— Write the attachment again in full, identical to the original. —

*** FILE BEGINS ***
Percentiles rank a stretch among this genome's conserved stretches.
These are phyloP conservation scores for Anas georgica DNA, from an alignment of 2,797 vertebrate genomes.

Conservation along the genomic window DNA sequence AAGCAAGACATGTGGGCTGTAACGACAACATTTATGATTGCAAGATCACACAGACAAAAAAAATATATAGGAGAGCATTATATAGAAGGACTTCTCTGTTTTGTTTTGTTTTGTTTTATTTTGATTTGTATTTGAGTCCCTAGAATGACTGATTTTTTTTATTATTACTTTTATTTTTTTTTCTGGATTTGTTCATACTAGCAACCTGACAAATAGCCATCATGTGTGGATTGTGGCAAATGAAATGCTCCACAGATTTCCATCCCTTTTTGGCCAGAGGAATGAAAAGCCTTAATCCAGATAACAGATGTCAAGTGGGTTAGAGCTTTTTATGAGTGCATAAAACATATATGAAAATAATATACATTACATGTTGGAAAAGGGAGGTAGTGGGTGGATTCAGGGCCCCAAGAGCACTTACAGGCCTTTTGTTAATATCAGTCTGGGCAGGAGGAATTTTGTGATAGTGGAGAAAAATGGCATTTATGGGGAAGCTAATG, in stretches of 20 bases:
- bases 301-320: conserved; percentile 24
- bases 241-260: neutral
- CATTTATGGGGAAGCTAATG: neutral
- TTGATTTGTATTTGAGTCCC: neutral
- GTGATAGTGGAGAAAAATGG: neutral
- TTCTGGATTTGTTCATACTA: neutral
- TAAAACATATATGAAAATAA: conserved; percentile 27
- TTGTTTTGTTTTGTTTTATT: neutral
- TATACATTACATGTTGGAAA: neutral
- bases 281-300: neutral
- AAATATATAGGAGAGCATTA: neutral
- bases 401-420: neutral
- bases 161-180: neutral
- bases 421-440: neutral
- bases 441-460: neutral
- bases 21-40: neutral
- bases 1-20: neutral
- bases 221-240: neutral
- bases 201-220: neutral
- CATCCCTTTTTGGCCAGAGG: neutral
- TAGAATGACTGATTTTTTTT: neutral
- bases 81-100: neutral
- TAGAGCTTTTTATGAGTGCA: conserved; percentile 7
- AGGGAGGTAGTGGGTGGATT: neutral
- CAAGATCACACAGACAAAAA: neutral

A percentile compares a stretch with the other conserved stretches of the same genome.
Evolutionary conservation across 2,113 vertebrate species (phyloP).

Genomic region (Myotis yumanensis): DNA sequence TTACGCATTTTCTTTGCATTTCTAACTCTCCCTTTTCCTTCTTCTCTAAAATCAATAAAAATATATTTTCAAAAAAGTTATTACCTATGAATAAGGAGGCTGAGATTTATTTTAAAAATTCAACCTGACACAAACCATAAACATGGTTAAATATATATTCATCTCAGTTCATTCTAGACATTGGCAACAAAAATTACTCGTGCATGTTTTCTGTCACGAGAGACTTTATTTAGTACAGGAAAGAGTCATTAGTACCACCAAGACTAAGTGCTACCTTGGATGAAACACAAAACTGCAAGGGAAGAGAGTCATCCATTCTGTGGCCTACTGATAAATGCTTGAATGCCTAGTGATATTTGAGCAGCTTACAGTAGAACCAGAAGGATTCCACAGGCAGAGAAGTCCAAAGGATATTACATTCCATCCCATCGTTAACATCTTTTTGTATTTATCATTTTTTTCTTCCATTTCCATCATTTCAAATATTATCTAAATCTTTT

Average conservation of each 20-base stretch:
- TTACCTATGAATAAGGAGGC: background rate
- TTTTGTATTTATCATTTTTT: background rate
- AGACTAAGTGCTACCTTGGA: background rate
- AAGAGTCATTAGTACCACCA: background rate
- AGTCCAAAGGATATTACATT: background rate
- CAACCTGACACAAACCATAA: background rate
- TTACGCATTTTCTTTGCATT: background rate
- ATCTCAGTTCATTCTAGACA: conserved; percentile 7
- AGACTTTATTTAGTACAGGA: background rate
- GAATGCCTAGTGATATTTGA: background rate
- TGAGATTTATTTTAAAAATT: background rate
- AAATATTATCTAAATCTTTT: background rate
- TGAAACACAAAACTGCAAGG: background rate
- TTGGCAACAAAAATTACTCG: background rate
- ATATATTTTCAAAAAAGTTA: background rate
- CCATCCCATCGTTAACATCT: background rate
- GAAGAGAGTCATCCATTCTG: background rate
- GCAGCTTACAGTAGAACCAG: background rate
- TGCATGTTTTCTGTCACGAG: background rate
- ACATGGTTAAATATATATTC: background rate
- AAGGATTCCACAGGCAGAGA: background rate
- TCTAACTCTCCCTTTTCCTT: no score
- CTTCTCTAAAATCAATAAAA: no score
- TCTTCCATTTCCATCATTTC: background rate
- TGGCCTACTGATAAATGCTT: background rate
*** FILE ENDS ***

Percentiles rank a stretch among this genome's conserved stretches.
These are phyloP conservation scores for Anas georgica DNA, from an alignment of 2,797 vertebrate genomes.

Conservation along the genomic window DNA sequence AAGCAAGACATGTGGGCTGTAACGACAACATTTATGATTGCAAGATCACACAGACAAAAAAAATATATAGGAGAGCATTATATAGAAGGACTTCTCTGTTTTGTTTTGTTTTGTTTTATTTTGATTTGTATTTGAGTCCCTAGAATGACTGATTTTTTTTATTATTACTTTTATTTTTTTTTCTGGATTTGTTCATACTAGCAACCTGACAAATAGCCATCATGTGTGGATTGTGGCAAATGAAATGCTCCACAGATTTCCATCCCTTTTTGGCCAGAGGAATGAAAAGCCTTAATCCAGATAACAGATGTCAAGTGGGTTAGAGCTTTTTATGAGTGCATAAAACATATATGAAAATAATATACATTACATGTTGGAAAAGGGAGGTAGTGGGTGGATTCAGGGCCCCAAGAGCACTTACAGGCCTTTTGTTAATATCAGTCTGGGCAGGAGGAATTTTGTGATAGTGGAGAAAAATGGCATTTATGGGGAAGCTAATG, in stretches of 20 bases:
- bases 301-320: conserved; percentile 24
- bases 241-260: neutral
- CATTTATGGGGAAGCTAATG: neutral
- TTGATTTGTATTTGAGTCCC: neutral
- GTGATAGTGGAGAAAAATGG: neutral
- TTCTGGATTTGTTCATACTA: neutral
- TAAAACATATATGAAAATAA: conserved; percentile 27
- TTGTTTTGTTTTGTTTTATT: neutral
- TATACATTACATGTTGGAAA: neutral
- bases 281-300: neutral
- AAATATATAGGAGAGCATTA: neutral
- bases 401-420: neutral
- bases 161-180: neutral
- bases 421-440: neutral
- bases 441-460: neutral
- bases 21-40: neutral
- bases 1-20: neutral
- bases 221-240: neutral
- bases 201-220: neutral
- CATCCCTTTTTGGCCAGAGG: neutral
- TAGAATGACTGATTTTTTTT: neutral
- bases 81-100: neutral
- TAGAGCTTTTTATGAGTGCA: conserved; percentile 7
- AGGGAGGTAGTGGGTGGATT: neutral
- CAAGATCACACAGACAAAAA: neutral

A percentile compares a stretch with the other conserved stretches of the same genome.
Evolutionary conservation across 2,113 vertebrate species (phyloP).

Genomic region (Myotis yumanensis): DNA sequence TTACGCATTTTCTTTGCATTTCTAACTCTCCCTTTTCCTTCTTCTCTAAAATCAATAAAAATATATTTTCAAAAAAGTTATTACCTATGAATAAGGAGGCTGAGATTTATTTTAAAAATTCAACCTGACACAAACCATAAACATGGTTAAATATATATTCATCTCAGTTCATTCTAGACATTGGCAACAAAAATTACTCGTGCATGTTTTCTGTCACGAGAGACTTTATTTAGTACAGGAAAGAGTCATTAGTACCACCAAGACTAAGTGCTACCTTGGATGAAACACAAAACTGCAAGGGAAGAGAGTCATCCATTCTGTGGCCTACTGATAAATGCTTGAATGCCTAGTGATATTTGAGCAGCTTACAGTAGAACCAGAAGGATTCCACAGGCAGAGAAGTCCAAAGGATATTACATTCCATCCCATCGTTAACATCTTTTTGTATTTATCATTTTTTTCTTCCATTTCCATCATTTCAAATATTATCTAAATCTTTT

Average conservation of each 20-base stretch:
- TTACCTATGAATAAGGAGGC: background rate
- TTTTGTATTTATCATTTTTT: background rate
- AGACTAAGTGCTACCTTGGA: background rate
- AAGAGTCATTAGTACCACCA: background rate
- AGTCCAAAGGATATTACATT: background rate
- CAACCTGACACAAACCATAA: background rate
- TTACGCATTTTCTTTGCATT: background rate
- ATCTCAGTTCATTCTAGACA: conserved; percentile 7
- AGACTTTATTTAGTACAGGA: background rate
- GAATGCCTAGTGATATTTGA: background rate
- TGAGATTTATTTTAAAAATT: background rate
- AAATATTATCTAAATCTTTT: background rate
- TGAAACACAAAACTGCAAGG: background rate
- TTGGCAACAAAAATTACTCG: background rate
- ATATATTTTCAAAAAAGTTA: background rate
- CCATCCCATCGTTAACATCT: background rate
- GAAGAGAGTCATCCATTCTG: background rate
- GCAGCTTACAGTAGAACCAG: background rate
- TGCATGTTTTCTGTCACGAG: background rate
- ACATGGTTAAATATATATTC: background rate
- AAGGATTCCACAGGCAGAGA: background rate
- TCTAACTCTCCCTTTTCCTT: no score
- CTTCTCTAAAATCAATAAAA: no score
- TCTTCCATTTCCATCATTTC: background rate
- TGGCCTACTGATAAATGCTT: background rate